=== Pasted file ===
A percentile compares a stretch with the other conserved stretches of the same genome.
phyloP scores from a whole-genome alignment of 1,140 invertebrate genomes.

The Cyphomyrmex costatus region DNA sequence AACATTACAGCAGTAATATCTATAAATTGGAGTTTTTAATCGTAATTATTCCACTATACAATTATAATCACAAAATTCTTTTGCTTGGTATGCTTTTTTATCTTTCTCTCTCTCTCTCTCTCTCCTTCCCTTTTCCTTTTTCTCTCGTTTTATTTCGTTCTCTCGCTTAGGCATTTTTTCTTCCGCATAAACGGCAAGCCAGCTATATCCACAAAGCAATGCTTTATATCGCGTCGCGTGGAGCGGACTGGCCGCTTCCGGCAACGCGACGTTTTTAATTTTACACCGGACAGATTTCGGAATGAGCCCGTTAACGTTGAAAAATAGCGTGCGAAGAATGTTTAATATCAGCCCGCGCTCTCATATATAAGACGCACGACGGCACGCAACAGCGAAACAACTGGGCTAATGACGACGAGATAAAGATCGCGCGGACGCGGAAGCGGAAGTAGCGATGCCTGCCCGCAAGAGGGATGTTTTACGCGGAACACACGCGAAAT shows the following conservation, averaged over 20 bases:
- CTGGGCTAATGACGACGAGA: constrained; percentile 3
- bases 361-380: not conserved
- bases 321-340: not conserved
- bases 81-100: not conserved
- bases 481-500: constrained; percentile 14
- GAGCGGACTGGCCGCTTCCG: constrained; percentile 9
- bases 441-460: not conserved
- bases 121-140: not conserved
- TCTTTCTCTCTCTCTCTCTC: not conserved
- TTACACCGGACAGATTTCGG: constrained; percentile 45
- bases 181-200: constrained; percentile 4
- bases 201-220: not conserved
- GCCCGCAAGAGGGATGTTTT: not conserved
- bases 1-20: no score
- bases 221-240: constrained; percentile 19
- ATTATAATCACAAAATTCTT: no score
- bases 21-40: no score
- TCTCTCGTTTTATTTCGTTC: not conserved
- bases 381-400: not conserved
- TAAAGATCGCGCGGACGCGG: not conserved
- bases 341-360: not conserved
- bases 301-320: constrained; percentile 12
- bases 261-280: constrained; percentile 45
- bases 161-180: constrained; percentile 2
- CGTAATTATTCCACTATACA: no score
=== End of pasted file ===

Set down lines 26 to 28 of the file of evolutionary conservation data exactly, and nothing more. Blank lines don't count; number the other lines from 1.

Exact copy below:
- bases 261-280: constrained; percentile 45
- bases 161-180: constrained; percentile 2
- CGTAATTATTCCACTATACA: no score